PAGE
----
On the heels of promising housing starts figures from last month, May's existing-home sales also experienced a sizeable year-over-year bump, according to the National Association of Realtors.
May's total existing-home sales rose 4.2% to a seasonally adjusted annual rate of 5.18 million, up from 4.97 million in April and delivering growth of 12.9% from May 2012's 4.59 million rate. This is the highest it's been since the tax stimulus of November 2009, with sales staying above year-ago levels for the past 23 months. The national median existing-home price for all sales came in at $208,000, up 15.4% from last year's figures and marking the strongest price gain since October 2005.
NAR chief economist Lawrence Yun cautioned that though the market is strengthening, supply will not be able to support the current growth rate unless new home construction quickens its pace.
"The housing numbers are overwhelmingly positive," said Yun. "However, the number of available homes is unlikely to grow, despite a nice gain in May, unless new home construction ramps up quickly by an additional 50%. The home price growth is too fast, and only additional supply from new home building can moderate future price growth."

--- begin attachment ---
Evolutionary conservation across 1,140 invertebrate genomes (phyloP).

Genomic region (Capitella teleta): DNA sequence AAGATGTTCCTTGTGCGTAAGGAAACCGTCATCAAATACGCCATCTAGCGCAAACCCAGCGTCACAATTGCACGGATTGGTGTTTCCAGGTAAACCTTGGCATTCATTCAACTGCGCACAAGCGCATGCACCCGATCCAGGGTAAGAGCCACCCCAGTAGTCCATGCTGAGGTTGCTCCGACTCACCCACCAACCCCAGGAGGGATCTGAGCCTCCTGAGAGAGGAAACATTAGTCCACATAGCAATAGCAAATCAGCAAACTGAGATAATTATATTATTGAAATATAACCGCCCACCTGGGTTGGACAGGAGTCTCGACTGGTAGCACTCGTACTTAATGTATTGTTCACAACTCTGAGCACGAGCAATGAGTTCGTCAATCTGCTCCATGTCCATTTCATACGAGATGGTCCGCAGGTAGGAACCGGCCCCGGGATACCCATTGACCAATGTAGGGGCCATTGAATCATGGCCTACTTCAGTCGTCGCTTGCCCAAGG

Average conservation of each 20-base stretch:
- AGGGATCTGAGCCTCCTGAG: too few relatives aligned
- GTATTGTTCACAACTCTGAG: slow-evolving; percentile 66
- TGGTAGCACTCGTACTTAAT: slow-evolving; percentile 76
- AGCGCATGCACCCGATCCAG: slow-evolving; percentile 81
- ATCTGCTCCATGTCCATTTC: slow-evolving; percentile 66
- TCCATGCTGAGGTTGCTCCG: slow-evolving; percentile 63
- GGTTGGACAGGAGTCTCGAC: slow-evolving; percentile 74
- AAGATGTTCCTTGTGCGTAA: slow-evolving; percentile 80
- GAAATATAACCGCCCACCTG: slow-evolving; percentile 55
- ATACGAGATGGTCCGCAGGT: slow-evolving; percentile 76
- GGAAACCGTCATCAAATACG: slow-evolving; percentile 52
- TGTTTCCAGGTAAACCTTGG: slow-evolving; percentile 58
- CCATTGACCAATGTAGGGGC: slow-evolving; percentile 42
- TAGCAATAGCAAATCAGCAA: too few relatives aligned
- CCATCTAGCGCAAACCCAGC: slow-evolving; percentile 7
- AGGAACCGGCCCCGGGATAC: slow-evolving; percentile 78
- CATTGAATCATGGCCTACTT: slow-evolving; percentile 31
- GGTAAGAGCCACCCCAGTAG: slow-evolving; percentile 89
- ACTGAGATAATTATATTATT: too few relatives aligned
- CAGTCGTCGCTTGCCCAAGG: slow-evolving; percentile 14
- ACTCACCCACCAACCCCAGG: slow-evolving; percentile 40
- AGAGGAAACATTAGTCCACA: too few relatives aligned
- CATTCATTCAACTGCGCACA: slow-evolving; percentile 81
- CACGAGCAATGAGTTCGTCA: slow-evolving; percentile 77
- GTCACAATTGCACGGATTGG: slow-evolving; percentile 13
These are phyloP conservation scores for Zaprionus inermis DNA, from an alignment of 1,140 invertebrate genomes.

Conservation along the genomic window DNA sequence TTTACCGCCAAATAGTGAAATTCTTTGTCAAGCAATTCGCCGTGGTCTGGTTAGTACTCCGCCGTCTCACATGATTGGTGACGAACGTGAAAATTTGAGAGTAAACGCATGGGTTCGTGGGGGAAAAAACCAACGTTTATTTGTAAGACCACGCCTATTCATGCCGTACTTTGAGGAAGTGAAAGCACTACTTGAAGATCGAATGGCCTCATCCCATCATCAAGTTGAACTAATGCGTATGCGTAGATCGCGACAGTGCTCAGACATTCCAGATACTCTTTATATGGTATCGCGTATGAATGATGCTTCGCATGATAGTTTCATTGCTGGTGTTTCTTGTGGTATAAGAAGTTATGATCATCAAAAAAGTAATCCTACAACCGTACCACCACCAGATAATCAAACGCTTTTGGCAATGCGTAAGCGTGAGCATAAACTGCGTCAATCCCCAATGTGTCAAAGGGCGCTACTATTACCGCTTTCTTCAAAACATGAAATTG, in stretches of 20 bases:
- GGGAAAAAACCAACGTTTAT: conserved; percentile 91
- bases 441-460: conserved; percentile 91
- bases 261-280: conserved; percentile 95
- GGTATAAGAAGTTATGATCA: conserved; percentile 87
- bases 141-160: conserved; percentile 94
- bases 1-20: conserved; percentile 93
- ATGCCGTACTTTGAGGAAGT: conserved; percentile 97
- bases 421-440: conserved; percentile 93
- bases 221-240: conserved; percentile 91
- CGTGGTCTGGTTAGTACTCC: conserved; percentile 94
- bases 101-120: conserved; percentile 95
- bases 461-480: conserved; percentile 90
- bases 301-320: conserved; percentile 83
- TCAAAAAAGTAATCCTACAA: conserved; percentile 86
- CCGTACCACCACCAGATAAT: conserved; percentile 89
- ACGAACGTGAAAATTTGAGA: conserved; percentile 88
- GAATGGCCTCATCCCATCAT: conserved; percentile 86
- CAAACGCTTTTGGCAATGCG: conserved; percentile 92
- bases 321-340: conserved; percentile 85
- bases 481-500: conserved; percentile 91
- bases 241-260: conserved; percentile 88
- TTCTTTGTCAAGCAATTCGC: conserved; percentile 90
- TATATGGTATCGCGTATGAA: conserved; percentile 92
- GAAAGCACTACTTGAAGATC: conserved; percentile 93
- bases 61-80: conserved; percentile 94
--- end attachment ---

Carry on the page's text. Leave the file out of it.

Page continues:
Total housing inventory is up 3.3% in May and is strong enough to support a 5.1-month supply at the current sales rate, down slightly from 5.2 months in April.
"The issue now is pent-up demand and strong growth in the number of households, with buyer traffic 29% above a year ago, coinciding with several years of inadequate housing construction," said NAR president Gary Thomas. "These conditions are contributing to sustainable price growth."